Porewater characterization in low-permeability geologic materials using a novel extraction method

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University of New Brunswick


Characterization of porewater chemistry in low-permeability sedimentary deposits provides insights into solute transport mechanisms and the origin and residence time of fluids. Recent interest in solute transport through low-permeability rocks defined by low hydraulic conductivity (<10−11 m/s) and diffusion dominated solute transport has been prompted by requirements for long-term geological sequestration of CO2 and isolation of various waste forms, including nuclear waste. Additionally, development of landslide potential in sensitive marine muds with low hydraulic conductivity is dependent on solute distribution through the deposit. However, representative sampling of porewater from materials with low permeability and small porewater volumes remains a challenge. The main objective of this thesis is to develop and establish a novel method for extraction and characterization of in-situ porewater by capillarity and diffusion, targeting only the water in the most interconnected pore spaces. This method uses a cellulose-based material with a low chemical background and exhibiting no preferential sorption of major porewater solutes. The feasibility of porewater extraction by this cellulosic material from sediments and rocks with low hydraulic conductivity is demonstrated on samples from the Opalinus Clay, Switzerland, the Upper Ordovician Lorraine Group shale, Quebec, the Upper Ordovician shales of the Michigan Basin, Ontario, and the Champlain Sea mud, Ontario. Results of Cl− and Br− masses obtained by the paper absorption method from shale and clay-rocks produce systematically lower Cl− : Br− ratios than those from a crush-and-leach method. The magnitude of the difference in Cl− : Br− ratios is inversely related to pore throat diameters, and is attributed to size-specific anion exclusion effects. A benchmarking experiment conducted on Champlain Sea mud demonstrated that porewater solute concentrations measured in paper-absorption and centrifuge extracts compare well. However, alkaline-earth metal concentrations are systematically lower in porewater extracted by the paper absorption method, indicating potential sorption to the absorbing paper or fractionation during centrifugation. The results of this work highlight the fact that different porewater extraction methods yield different proportions of porewater from the mobile and bound fractions. As such, understanding the unique characteristics or biases of each method is important when assessing solute distribution and transport.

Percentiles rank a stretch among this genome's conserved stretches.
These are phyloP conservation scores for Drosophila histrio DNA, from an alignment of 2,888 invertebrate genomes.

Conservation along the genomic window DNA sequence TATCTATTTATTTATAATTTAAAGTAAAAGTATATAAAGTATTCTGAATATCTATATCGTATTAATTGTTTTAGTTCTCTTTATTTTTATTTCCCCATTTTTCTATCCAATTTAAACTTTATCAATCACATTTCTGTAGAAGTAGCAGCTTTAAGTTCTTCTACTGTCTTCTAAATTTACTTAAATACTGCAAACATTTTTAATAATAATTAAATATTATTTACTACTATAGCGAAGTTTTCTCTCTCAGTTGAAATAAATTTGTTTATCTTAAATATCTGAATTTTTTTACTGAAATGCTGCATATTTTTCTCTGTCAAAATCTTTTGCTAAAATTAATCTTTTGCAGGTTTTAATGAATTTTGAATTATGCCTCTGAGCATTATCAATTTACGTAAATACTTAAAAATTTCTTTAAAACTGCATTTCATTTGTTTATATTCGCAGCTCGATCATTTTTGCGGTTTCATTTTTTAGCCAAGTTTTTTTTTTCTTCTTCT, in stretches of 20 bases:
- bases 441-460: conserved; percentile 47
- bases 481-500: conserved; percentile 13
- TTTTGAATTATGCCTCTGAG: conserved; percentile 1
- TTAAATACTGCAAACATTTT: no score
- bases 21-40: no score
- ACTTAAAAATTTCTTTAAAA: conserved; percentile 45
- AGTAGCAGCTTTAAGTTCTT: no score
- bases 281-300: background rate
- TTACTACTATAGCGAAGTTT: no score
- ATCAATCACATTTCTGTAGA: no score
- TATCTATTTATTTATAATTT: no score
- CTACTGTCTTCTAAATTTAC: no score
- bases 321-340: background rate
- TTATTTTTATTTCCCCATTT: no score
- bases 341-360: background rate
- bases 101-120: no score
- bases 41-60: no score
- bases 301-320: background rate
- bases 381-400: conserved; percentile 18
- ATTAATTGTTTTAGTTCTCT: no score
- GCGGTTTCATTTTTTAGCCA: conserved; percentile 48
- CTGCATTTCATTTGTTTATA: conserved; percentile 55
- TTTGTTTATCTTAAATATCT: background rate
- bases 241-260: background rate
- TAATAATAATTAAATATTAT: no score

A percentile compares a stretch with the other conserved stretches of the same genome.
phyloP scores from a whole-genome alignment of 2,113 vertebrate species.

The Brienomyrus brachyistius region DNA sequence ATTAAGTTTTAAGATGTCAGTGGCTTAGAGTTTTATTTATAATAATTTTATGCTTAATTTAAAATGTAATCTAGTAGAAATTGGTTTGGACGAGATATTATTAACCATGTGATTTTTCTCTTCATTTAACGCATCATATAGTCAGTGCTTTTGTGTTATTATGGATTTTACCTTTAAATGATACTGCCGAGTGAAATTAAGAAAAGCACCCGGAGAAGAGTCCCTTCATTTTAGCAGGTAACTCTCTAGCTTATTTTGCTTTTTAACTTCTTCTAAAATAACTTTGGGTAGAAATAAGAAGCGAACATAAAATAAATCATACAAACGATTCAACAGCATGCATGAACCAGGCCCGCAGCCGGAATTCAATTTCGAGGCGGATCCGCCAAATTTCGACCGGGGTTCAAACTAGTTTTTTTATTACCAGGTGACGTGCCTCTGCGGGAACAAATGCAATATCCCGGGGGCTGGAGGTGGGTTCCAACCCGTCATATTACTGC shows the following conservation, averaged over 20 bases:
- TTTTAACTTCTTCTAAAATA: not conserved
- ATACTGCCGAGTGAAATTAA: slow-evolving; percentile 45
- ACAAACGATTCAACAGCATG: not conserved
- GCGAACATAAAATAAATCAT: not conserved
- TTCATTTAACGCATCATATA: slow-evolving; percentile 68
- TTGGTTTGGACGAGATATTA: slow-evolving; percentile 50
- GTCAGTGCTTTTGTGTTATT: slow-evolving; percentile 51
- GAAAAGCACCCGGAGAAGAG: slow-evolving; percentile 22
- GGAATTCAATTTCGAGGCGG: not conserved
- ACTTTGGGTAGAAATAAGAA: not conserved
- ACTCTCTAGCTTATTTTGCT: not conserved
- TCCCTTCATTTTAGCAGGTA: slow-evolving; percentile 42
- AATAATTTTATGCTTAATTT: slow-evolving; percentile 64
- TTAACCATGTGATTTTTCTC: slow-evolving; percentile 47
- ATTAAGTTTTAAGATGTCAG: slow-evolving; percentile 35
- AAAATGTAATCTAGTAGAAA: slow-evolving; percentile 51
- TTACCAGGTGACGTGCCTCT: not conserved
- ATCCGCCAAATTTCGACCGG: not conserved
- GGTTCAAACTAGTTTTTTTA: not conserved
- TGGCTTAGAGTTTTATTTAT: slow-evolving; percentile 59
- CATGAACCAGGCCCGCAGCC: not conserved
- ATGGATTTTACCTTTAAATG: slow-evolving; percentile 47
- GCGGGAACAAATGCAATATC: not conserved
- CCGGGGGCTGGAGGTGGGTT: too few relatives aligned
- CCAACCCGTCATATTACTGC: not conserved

NATURAL SCIENCES::Earth sciences::Exogenous earth sciences::Sedimentology